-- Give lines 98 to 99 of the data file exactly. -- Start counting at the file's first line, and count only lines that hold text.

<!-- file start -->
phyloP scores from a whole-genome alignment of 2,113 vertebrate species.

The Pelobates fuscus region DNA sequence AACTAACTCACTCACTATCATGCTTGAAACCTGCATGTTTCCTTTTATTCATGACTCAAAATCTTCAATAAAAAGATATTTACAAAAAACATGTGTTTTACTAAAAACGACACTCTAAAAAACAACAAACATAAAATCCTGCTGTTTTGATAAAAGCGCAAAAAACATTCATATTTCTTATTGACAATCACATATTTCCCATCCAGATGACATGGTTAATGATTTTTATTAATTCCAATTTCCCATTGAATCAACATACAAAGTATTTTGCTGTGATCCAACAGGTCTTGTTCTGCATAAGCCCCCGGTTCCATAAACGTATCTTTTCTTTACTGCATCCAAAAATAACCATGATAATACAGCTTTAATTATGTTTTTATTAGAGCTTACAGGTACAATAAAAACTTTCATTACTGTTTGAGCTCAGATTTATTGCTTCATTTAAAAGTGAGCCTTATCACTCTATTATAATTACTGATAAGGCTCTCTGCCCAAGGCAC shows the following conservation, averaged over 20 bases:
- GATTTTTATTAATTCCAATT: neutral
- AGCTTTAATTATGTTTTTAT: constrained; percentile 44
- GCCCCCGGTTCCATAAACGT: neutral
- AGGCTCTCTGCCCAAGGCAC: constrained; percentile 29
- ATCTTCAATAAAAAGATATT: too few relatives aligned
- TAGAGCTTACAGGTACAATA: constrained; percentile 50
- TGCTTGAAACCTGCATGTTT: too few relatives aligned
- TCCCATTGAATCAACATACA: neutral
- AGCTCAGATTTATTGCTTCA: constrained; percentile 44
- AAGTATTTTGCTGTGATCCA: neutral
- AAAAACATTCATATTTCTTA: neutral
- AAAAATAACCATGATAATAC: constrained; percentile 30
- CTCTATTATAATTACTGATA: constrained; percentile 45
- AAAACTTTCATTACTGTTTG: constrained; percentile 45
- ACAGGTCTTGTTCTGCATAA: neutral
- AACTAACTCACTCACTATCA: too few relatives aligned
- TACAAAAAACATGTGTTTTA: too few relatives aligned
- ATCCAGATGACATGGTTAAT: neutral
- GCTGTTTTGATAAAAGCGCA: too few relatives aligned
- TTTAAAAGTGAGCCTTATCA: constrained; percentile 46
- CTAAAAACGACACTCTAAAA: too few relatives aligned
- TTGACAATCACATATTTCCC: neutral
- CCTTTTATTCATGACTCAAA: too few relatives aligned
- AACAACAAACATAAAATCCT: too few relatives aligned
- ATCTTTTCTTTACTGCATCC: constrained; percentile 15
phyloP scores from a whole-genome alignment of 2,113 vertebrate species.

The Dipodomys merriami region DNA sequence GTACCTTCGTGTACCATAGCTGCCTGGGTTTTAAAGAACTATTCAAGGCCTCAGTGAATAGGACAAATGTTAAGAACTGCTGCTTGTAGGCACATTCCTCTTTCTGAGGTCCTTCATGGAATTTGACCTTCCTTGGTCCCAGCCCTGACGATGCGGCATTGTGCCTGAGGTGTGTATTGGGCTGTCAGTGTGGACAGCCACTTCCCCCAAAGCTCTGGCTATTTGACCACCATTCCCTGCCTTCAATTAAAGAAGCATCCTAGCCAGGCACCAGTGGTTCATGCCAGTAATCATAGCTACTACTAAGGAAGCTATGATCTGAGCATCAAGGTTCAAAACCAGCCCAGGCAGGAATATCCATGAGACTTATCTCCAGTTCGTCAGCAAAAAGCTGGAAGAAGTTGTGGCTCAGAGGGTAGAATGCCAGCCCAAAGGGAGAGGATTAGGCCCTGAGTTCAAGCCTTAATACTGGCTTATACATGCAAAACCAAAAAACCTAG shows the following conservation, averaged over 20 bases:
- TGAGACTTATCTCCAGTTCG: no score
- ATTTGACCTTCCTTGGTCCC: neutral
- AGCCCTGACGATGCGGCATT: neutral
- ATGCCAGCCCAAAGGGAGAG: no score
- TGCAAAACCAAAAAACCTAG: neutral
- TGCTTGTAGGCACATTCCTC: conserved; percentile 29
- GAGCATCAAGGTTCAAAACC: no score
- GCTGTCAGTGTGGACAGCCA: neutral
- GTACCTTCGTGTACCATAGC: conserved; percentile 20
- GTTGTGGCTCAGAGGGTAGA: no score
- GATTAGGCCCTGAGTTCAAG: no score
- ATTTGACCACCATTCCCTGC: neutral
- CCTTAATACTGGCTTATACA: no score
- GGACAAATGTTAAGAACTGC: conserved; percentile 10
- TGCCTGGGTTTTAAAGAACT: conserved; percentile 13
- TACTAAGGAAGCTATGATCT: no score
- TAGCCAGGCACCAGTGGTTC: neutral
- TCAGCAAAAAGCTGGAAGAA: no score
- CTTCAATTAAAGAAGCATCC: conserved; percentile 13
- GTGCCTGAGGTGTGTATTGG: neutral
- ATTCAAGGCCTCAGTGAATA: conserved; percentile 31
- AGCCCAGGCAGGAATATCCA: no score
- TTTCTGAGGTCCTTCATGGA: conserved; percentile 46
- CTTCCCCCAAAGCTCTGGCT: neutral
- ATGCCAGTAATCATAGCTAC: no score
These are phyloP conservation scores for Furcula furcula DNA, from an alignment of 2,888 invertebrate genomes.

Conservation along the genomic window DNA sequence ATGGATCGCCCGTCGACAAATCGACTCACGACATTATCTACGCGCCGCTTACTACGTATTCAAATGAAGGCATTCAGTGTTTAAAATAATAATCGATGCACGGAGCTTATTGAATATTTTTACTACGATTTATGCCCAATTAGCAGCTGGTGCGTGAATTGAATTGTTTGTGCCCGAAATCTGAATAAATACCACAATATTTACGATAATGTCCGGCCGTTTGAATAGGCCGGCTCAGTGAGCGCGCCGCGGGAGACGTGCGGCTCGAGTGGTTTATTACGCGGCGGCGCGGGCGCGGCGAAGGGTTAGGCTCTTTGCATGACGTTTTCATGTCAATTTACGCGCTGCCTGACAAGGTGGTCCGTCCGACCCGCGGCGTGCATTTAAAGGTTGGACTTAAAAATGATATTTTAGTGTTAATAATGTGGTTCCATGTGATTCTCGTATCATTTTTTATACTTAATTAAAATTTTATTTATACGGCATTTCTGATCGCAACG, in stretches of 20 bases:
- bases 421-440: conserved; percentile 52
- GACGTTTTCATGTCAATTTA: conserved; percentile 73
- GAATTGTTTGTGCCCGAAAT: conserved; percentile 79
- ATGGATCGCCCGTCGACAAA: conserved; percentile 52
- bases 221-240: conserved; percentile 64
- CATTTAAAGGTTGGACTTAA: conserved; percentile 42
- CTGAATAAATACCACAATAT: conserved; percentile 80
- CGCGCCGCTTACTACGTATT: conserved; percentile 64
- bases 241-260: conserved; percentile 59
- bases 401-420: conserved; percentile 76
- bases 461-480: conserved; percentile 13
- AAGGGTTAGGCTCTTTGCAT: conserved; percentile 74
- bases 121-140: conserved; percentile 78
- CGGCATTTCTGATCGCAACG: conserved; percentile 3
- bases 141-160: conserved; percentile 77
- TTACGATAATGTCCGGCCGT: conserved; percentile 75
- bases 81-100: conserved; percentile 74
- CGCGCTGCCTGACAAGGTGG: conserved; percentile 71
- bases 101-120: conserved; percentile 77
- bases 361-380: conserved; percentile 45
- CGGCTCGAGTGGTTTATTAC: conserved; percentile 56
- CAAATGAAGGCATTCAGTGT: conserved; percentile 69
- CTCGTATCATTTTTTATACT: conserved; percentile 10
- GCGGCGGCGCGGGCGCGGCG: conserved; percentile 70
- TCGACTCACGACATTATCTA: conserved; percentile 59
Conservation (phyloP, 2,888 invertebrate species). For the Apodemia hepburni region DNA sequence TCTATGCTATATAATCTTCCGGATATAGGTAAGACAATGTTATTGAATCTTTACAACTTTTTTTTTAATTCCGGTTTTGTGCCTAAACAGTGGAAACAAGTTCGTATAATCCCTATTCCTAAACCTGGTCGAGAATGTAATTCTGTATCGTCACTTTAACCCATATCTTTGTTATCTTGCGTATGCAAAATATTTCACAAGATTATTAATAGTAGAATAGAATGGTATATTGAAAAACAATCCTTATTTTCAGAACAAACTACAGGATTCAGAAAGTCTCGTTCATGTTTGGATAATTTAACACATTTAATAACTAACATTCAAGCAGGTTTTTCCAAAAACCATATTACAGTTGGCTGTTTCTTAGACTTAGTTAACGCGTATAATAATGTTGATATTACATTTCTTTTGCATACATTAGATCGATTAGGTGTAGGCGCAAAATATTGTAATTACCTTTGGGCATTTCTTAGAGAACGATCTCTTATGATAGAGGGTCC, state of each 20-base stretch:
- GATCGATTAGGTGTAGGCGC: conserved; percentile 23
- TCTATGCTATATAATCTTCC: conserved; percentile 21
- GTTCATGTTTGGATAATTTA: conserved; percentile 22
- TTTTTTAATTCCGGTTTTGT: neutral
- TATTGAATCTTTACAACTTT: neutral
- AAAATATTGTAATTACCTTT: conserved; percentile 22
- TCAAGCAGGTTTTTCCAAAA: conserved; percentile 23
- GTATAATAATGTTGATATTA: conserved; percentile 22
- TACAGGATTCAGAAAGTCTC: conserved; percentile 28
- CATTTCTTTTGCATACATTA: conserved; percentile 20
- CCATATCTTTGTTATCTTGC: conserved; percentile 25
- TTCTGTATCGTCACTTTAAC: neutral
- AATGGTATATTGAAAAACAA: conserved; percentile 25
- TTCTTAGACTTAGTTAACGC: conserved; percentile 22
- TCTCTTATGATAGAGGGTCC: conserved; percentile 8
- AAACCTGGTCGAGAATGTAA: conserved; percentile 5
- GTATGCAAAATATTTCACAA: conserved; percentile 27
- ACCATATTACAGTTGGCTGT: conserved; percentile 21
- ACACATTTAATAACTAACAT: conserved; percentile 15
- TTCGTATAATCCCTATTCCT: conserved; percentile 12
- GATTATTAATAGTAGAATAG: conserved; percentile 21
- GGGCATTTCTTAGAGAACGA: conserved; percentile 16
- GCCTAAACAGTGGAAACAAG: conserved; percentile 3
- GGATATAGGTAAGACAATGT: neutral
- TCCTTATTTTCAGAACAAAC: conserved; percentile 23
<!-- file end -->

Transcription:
- AAACCTGGTCGAGAATGTAA: conserved; percentile 5
- GTATGCAAAATATTTCACAA: conserved; percentile 27